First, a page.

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NIH Selects Another Investigator for the International Space Station
Professor Bruce Hammer, Ph.D Professor Bruce Hammer, Ph.D. (Chris King, Oxford Magnetics)
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Opticellâ„¢ module being placed in protective casing. Opticellâ„¢ module being placed in protective casing. (Stefanie Countryman)
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The National Institute of Health, or NIH, has announced the selection of a new proposal for the Biomedical Research on the International Space Station, or BioMed-ISS, award. This prize helps NIH investigators to perform experiments to advance health on Earth using the platform of the International Space Station National Laboratory.

Bruce Hammer, Ph.D., is the lead investigator on the selected proposal, titled "Gravitational Regulation of Osteoblast Genomics and Metabolism." The focus of this study is bone loss, known as osteopenia. The ground research for Hammer's investigation began this September and flight dates to the space station will depend on the progress made in these initial experiments.

Osteopenia impacts not only the elderly and bed-ridden patients on Earth, but also astronauts after extended exposure to microgravity environments. In space, bone loss occurs at an accelerated rate that, per month, is equivalent to the yearly loss experienced by osteoporotic patients on the ground. "Understanding bone response to varying levels of gravitational force is critical toward developing rational approaches in drug design or physical therapy toward mitigating osteopenia," said Hammer.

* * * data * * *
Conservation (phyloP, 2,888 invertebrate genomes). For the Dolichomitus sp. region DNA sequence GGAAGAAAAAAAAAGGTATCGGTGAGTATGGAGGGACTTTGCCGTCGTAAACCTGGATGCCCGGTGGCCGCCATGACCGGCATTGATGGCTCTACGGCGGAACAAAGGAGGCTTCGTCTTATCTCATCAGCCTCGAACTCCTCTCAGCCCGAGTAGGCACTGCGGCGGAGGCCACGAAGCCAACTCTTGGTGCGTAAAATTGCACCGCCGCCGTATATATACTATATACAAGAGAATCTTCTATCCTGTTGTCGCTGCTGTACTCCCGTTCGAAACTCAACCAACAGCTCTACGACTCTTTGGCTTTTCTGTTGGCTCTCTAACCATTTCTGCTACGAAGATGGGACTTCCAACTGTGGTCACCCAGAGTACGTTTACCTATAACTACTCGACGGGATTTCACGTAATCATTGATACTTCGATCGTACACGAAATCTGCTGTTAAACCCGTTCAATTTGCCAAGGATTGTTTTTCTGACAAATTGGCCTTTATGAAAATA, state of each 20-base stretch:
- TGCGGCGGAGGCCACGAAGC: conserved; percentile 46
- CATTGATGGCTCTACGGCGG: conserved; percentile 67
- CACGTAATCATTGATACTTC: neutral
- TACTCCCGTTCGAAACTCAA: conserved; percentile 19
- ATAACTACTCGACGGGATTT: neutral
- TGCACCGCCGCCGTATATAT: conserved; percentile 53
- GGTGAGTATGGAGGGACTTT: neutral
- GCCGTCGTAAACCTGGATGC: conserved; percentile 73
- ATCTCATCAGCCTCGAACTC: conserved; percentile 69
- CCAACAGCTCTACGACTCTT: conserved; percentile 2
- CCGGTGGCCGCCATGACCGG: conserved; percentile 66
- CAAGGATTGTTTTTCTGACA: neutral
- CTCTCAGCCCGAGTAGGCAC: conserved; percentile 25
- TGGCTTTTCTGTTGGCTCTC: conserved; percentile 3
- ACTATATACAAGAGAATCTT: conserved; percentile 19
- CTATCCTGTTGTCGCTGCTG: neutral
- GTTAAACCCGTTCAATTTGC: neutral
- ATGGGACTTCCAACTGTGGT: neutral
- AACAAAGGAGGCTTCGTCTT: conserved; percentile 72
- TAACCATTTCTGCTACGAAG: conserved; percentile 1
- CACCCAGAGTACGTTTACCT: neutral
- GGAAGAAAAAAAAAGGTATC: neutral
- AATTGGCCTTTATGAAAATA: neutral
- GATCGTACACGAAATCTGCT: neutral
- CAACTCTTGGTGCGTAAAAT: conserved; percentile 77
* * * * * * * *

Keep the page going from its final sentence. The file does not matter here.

Hammer is a professor in the Department of Radiology at the University of Minnesota where he focuses on the development and implementation of hardware for biomedical applications. For his ground-based portion of the NIH study, Hammer will grow bone cells, specifically osteoblasts and osteoclasts, in an OpticellTM cell culturing system. This equipment uses a magnetic force to counterbalance gravity, exposing the cells to simulated microgravity, or 0 g, and hypergravity, or 2 g.

A partnership with Bioserve at the University of Colorado will provide the incubators to cultivate the cells on the space station and logistical support. Hammer will examine the response of bone cells to the variable gravity environments of Earth and the space station. In particular, the investigation will measure gene expression, signaling pathways and metabolomic signatures. "The space station is an incredible, one-of-a-kind resource that is now ready for a multitude of biology-based scientific investigations," said Hammer. "This project will help identify mechanisms and pathways that can be addressed to mitigate bone loss on Earth."

The unified goal of NASA and the NIH using this award is to increase our understanding of human physiology and health on Earth and in space using the unique microgravity and radiation environment and resources found aboard the station. Hammer's investigation joins three other previously chosen proposals, including studies on immunosuppression, bone loss and gastrointestinal health.

by Jessica Nimon
International Space Station Program Science Office
NASA's Johnson Space Center